The following flowchart illustrates the process that should be used to resolve issues.

Flowchart to resolve issues

This schematic illustrates the 2-step methodology that RTAs should use to determine if work meets the definition of SR&ED.

First it has to be determined if there is SR&ED; this is step 1 and this step involves determining whether the answer to each of the 5 questions is "yes" or "no". It is important for the RTA to understand how and why the SR&ED is performed by working with claimants to fully understand the work. Remember that the 5 questions are inter-related and need to be considered as a whole. Do the answers make sense when compared to the other answers? The RTA should also remember that all answers must be "yes" for there to be SR&ED before continuing to step 2 and that, if all answers are "yes", they can identify the specific scientific or technological uncertainty (STU) and STA before considering step 2.

The second component of the schematic illustrates the various components of step 2: where the extent of eligible work is determined. Step 2 involves including support work, which is defined in 248(1)(d), as well as excluding any work defined in 248(1)(e-k). The key factor used to distinguish between support work and excluded work is purpose; why was the element done and how much is needed? Part of step 2 also involves identifying types of assets. This information assists the FR in determining how the costs are handled. Likewise, with respect to claimed production runs, in step 2 the RTA must determine if they are required, the portion of facility in which the runs are conducted, their duration, and personnel and materials involved. Furthermore, the RTA must determine the context of the production runs. Are the claimed production runs ED+EP? If not, then they are ED+CP? The context of production runs also communicates to the FR how costs are handled. Context is based on technical risk, established by technical consideration and evidence.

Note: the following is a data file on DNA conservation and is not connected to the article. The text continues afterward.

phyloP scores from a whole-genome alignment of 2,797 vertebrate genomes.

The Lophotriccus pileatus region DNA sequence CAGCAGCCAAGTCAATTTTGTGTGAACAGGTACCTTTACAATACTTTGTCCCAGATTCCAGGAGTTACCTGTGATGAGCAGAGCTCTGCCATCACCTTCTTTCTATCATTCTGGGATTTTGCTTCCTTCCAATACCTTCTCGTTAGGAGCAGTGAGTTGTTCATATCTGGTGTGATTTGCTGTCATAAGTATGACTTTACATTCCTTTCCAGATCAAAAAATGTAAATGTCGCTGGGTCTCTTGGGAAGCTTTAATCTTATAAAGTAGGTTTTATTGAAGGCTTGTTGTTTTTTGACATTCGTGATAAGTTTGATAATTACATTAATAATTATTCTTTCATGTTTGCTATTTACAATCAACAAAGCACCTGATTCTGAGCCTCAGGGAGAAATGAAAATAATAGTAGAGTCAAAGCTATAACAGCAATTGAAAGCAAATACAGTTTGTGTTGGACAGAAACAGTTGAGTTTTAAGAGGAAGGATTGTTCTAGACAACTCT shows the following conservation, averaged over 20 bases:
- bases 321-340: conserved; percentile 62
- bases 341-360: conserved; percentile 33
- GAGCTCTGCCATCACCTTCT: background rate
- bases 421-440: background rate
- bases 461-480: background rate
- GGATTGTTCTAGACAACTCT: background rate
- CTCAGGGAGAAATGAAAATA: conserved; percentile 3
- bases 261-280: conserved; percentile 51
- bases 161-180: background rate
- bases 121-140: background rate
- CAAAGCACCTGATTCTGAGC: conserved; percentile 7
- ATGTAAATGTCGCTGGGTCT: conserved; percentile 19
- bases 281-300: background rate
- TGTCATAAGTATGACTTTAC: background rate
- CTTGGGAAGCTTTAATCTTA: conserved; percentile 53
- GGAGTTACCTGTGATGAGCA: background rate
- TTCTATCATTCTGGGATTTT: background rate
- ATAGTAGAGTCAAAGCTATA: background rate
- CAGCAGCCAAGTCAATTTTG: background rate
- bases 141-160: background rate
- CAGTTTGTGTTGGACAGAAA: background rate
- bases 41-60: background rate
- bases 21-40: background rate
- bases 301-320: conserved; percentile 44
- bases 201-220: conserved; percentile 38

4.6.2 Reviewing the SR&ED project and project activities

As noted in the eligibility policy, claimants are required to claim their work as SR&ED projects, and a project consists of one or more inter-related activities. It is also important to note that where an SR&ED project has been correctly identified, that project should not be divided into smaller and possibly ineligible activities. Therefore, the starting point for reviewing issues in projects is to consider that "projects" exist as submitted by the claimant on Form T661. In resolving the identified issues, the RTA should review claimed SR&ED projects in their entirety, rather than breaking them down into their constituent activities. If a project is broken down into isolated and disconnected activities, it may be difficult or impossible to identify any SR&ED.